Over the years, He has seen so much disobedience. I can’t imagine the atrocities He has witnessed. The nations and rulers have wielded power for selfish gain and fleshly exploits. So few, even in Israel’s kingly line, really reflected the true King’s heart. What grief He has carried. Isaiah 42:4 says that He “will not falter or be discouraged” until He establishes justice on earth. I am so thankful that this is promised and is a sure thing. I get very discouraged and wonder if He is paying attention to the injustices that are being perpetrated in our world.
Studying the Bible is essential because of how important God is.
We should give our full attention to the Bible since it contains God’s message to humanity. We need to get in touch with him. Since we aim to take his words to heart, we will be giving them our full and undivided attention.
What a priceless piece of advice! A biblical passage describes them as “more to be desired than gold, even much fine gold; also sweeter than honey and drippings of the honeycomb” (Psalm 19:10). More than the biggest joys that our world wants—money and food—the Bible satisfies us.
Paul told young pastor Timothy that “all Scripture is breathed out by God and profitable for teaching, for reproof, for correction, and for training in righteousness” (2 Timothy 3:16). As you speak, God “breathes out” each individual word in the Bible. It is absolutely original in this respect. That statement is true of the Bible but not of any other literature.
Reading the Bible is not the same as studying it.
The Bible is just another document, therefore we read it as quickly as possible. In contrast, we don’t rush through Bible study. We search for answers to the world’s mysteries as we attempt to make sense of it. What they say is given serious consideration.
Ephesians 1:1-14 can be read in 30 seconds, yet the lessons it contains will last you a lifetime. The Gospel of John can be read in its entirety in roughly two hours. But its complexity ensures that you’ll never get bored exploring it.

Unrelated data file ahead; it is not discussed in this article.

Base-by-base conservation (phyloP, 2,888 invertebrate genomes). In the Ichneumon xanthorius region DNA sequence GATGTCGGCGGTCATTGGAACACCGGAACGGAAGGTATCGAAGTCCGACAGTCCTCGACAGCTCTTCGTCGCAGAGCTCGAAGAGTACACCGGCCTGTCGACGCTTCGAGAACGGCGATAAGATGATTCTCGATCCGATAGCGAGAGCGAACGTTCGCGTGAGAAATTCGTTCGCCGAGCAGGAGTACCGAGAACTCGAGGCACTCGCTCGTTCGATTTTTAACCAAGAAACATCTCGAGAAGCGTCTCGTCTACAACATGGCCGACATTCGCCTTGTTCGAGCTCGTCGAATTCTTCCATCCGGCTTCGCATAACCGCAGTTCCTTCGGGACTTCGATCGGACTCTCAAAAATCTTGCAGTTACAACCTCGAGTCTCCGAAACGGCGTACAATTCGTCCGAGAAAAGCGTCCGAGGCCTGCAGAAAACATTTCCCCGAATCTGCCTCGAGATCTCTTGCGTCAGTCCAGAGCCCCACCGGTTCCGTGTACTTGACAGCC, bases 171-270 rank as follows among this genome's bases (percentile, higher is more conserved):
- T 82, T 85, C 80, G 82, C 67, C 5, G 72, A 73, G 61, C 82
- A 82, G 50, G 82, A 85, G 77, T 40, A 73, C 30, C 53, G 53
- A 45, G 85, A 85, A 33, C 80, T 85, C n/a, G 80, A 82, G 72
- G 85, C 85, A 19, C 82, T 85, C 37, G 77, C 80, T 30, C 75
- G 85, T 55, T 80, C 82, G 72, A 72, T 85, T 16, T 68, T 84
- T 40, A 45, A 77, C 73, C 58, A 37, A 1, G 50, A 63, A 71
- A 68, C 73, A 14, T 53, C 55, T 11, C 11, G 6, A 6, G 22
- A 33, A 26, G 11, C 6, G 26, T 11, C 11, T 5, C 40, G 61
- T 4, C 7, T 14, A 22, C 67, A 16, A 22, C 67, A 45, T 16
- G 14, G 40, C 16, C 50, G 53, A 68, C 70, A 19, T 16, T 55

The reward of maturing in God’s word will be ours for as long as we live.
It’s important to devote a lot of time to Bible study and have faith in what you’re reading.
We put in the time and effort necessary since we value education highly. However, relying on God also calls for us to ask for wisdom.
Paul urged Timothy to “think over what I say, for the Lord will give you understanding in everything” (2 Timothy 2:7). God endows us with wit, but we have to put it to use.
The evangelist George Whitefield began devoting himself to reading the Bible on a regular basis once he became a Christian. Author says, “I began to read the Holy Scriptures upon my knees, laying aside all other books and praying over, if possible, every line and word… I daily received fresh life, light, and power from above.” Take note of how modest he is.1
Whether or not we choose to get on our knees to study, that’s where our focus ought to be.
And so we wait for Him to set this world right. We heard whispers throughout the Old Testament prophecies about the coming of the Messiah, then we saw signs of the Messiah fulfilled in the first Advent recorded in the Gospels. And we eagerly await His second Advent, where His rulership will finally bring healing, heart-filled obedience, and light to this sin-sick world. Maranatha!
Do Old Testament prophecies about the coming of the Messiah make you long for His second coming and convict you to share the gospel with unreached people groups around the world?